He had been bred for war and trained for it, but nothing had prepared him for the reality of his first battle. A snarling and a worrying and the taste of man-blood, among shouts and the ringing of steel on steel and the cuffs and kicks that rained in on him, some meant and some mere accidents in the press of bodies.
Yet he fought on almost as long as the men around him did, biting and snapping and giving ground as they gave ground, until he was trembling with weariness and too many blows. Another set of blood-slathered jaws loomed before him, a deep growl rising from the throat behind, and he broke at last, turning tail and making for the shelter of a knot of hawthorn. He pressed himself low to the ground, slinking forward under the spiny branches as far as he could before his legs gave way.
Beyond the hawthorn, the battle raged on a little longer, while his trembling eased. Yet still he lay there, as the sound of fighting fell away and men's voices—harsh with unfamiliar words—faded into the distance. The land grew quiet, but the stink of blood and death was everywhere, overwhelming his senses.
Finally, darkness fell and he staggered to his feet. Making his way out of the bushes, he nosed slowly from one cooling body to the next, seeking out his master's scent among the reek. Finding it, he pushed his nose under his master's arm, nudging it and nudging it, urging the caress of a gentle hand—but there was no response.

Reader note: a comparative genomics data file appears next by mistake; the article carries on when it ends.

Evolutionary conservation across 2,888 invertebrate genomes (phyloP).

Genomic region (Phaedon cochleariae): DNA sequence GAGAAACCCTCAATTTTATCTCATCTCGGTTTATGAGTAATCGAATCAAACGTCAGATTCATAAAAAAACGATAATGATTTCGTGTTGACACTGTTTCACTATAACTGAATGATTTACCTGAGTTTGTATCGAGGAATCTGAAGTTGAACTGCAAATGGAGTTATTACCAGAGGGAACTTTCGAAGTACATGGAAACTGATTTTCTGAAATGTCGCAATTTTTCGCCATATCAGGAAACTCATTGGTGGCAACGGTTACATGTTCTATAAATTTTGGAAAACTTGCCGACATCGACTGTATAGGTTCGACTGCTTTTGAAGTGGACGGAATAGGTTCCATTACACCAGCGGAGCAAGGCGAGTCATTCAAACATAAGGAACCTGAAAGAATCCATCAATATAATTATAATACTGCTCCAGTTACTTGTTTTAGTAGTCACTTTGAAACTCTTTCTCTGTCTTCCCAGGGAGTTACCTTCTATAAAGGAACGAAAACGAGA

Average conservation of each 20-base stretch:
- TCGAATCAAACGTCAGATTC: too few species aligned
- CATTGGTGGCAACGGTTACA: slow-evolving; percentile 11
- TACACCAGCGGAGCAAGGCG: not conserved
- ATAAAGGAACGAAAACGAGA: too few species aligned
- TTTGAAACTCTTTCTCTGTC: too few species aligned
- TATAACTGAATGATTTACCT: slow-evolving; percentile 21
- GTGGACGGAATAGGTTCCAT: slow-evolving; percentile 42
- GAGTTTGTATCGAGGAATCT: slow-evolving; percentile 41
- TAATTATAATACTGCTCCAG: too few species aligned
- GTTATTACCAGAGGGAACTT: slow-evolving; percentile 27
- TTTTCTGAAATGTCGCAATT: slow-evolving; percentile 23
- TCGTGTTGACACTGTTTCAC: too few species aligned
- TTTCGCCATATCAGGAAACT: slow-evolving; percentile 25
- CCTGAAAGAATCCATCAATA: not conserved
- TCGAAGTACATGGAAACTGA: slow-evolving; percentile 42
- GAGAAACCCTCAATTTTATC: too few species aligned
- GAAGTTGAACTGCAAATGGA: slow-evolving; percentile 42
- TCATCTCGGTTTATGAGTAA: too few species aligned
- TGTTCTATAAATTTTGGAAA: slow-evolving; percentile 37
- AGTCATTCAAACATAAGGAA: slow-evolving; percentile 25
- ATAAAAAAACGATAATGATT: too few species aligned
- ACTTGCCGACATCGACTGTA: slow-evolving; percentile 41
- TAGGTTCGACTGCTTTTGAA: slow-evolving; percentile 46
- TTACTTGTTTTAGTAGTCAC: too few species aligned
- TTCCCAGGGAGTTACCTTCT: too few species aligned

He would have lain down then and howled, calling on all the servants of the Great Hound Cabal to come and make an end of him, but he heard a noise from further down the slope. Fearful, he slunk back into the shadow of the hawthorn.
It was a man, a youngling like himself, searching among the slain even as he had searched. The young one paused after a while among the bodies, as he had done, touching one who must have been special to him, as his own master had been special. Then the young one rose and began to turn away.
Not meaning to, yet drawn—life calling to life—he moved forward. The young man checked, the scent of his fear and his pain strong in the air. His own fear was as great: would he meet with a kind hand or a cruel one? Yet he needed a new master now, a new voice to follow, a new body to warm in the night.
After a moment, the young man called to him, his voice shaking yet gentle. So he slunk on, step by slow step, until he was just beyond reach. He halted then, still poised between the wilderness and the world of men—and then he flung himself at the young man's legs. He pressed his muzzle into the uncertain hand that reached for him, taking his new master's scent.
The young man spoke to him again. Dog did not catch all that he said, but the meaning was clear enough: Come with me, and we will keep each other, you and I.